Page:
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monologue

or mon·o·log

[mon-uh-lawg, -log]
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noun
  1. a form of dramatic entertainment, comedic solo, or the like by a single speaker: a comedian's monologue.
  2. a prolonged talk or discourse by a single speaker, especially one dominating or monopolizing a conversation.
  3. any composition, as a poem, in which a single person speaks alone.
  4. a part of a drama in which a single actor speaks alone; soliloquy.
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Origin of monologue

1615–25; < French, on the model of dialogue dialogue; compare Greek monólogos speaking alone
Related formsmon·o·log·ic [mon-uh-loj-ik] /ˌmɒn əˈlɒdʒ ɪk/, mon·o·log·i·cal, adjectivemon·o·log·ist [mon-uh-law-gist, -log-ist, muh-nol-uh-jist] /ˈmɒn əˌlɔ gɪst, -ˌlɒg ɪst, məˈnɒl ə dʒɪst/, mon·o·logu·ist [mon-uh-law-gist, -log-ist] /ˈmɒn əˌlɔ gɪst, -ˌlɒg ɪst/, noun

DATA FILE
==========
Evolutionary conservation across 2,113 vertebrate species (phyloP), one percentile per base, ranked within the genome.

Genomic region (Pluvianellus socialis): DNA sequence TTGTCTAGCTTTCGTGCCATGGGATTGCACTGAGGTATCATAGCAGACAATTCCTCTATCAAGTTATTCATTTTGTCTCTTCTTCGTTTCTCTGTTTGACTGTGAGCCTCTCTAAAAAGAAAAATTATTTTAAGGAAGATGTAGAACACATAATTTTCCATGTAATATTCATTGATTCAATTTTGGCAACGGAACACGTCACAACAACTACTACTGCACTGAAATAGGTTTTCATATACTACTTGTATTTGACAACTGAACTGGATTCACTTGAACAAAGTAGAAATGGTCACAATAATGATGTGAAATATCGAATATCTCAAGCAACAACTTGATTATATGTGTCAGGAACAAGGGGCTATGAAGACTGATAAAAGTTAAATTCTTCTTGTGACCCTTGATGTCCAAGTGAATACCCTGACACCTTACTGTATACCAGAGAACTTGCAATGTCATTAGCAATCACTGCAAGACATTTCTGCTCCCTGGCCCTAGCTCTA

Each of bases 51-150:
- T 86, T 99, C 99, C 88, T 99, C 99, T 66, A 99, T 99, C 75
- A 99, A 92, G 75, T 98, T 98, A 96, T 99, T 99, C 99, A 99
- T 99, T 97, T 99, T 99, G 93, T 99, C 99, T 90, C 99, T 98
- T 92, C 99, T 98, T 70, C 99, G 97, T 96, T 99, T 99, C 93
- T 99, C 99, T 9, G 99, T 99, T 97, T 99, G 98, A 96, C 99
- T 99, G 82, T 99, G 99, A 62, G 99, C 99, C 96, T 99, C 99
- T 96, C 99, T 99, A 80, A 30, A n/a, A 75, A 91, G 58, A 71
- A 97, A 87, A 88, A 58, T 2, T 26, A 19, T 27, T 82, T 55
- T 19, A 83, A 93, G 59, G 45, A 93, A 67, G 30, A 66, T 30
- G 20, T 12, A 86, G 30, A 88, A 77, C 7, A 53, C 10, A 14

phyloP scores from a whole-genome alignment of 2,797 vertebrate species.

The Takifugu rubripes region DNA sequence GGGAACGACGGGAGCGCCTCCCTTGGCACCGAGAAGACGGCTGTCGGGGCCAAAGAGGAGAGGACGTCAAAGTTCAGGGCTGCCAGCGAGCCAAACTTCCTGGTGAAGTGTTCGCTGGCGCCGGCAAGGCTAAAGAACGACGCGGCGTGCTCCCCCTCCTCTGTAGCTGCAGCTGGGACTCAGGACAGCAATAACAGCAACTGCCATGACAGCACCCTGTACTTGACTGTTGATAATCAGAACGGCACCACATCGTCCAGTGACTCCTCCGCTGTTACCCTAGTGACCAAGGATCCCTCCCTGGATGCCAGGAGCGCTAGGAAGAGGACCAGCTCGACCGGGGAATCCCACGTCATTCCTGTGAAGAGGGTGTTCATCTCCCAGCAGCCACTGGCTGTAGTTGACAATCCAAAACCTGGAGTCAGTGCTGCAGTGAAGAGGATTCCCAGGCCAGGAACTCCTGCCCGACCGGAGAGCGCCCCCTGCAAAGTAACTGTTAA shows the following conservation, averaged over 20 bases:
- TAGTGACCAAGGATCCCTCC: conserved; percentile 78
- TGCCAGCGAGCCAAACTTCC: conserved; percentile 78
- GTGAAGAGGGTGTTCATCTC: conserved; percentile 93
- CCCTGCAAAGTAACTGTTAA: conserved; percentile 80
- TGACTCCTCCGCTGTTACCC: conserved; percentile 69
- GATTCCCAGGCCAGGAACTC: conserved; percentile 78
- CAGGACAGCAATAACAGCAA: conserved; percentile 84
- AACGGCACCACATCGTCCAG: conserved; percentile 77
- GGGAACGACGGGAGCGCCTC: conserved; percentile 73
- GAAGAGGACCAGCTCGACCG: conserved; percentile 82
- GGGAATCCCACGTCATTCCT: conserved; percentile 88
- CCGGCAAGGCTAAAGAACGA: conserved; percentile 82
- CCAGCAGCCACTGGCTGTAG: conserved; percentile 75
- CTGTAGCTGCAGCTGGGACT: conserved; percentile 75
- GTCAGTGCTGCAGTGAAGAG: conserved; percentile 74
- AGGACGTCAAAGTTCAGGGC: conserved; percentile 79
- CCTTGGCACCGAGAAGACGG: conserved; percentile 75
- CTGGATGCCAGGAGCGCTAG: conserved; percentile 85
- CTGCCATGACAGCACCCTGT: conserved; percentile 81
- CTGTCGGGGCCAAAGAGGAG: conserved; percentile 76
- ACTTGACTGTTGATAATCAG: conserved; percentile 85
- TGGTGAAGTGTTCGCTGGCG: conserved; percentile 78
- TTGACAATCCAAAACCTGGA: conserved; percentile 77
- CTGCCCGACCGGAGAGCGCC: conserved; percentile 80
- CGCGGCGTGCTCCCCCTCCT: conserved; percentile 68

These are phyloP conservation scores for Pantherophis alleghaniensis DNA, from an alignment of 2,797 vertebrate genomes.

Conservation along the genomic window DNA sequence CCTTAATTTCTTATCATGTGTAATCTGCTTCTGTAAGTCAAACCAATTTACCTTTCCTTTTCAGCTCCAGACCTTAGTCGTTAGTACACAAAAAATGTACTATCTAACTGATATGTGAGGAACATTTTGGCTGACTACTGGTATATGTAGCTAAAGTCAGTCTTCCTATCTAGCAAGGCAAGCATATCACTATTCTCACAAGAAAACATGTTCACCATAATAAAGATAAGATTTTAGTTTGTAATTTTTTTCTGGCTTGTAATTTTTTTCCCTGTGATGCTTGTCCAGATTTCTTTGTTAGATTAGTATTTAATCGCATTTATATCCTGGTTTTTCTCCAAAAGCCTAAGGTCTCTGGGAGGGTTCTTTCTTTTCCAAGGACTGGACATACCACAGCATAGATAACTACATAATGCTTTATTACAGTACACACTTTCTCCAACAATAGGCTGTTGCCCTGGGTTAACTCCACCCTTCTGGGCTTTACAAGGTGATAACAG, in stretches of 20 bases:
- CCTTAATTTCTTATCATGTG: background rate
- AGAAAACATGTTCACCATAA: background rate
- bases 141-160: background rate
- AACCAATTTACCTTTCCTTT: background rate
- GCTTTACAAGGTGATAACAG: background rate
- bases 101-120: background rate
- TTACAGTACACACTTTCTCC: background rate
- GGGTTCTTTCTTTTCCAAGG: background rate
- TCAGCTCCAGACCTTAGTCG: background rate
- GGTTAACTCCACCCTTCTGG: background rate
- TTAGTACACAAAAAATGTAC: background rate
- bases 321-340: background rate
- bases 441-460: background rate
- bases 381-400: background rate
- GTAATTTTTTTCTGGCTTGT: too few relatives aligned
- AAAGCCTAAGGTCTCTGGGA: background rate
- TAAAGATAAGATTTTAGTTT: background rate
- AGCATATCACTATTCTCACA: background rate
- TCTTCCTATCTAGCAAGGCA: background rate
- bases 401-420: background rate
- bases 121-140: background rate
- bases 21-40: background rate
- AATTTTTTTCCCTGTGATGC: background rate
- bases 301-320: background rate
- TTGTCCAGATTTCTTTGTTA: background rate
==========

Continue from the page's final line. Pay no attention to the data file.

Dictionary.com Unabridged Based on the Random House Unabridged Dictionary, © Random House, Inc. 2018

British Dictionary definitions for monologic

monologue

noun
  1. a long speech made by one actor in a play, film, etc, esp when alone
  2. a dramatic piece for a single performer
  3. any long speech by one person, esp when interfering with conversation
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Derived Formsmonologic (ˌmɒnəˈlɒdʒɪk) or monological, adjectivemonologist (ˈmɒnəˌlɒɡɪst, məˈnɒləɡɪst), nounmonology (mɒˈnɒlədʒɪ), noun

Word Origin

C17: via French from Greek monologos speaking alone

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Collins English Dictionary - Complete & Unabridged 2012 Digital Edition © William Collins Sons & Co. Ltd. 1979, 1986 © HarperCollins Publishers 1998, 2000, 2003, 2005, 2006, 2007, 2009, 2012

Word Origin and History for monologic

monologue

n.

1660s, "long speech by one person," from French monologue, from Late Greek monologos "speaking alone," from Greek monos "single, alone" (see mono-) + logos "speech, word," from legein "to speak" (see lecture (n.)).

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Online Etymology Dictionary, © 2010 Douglas Harper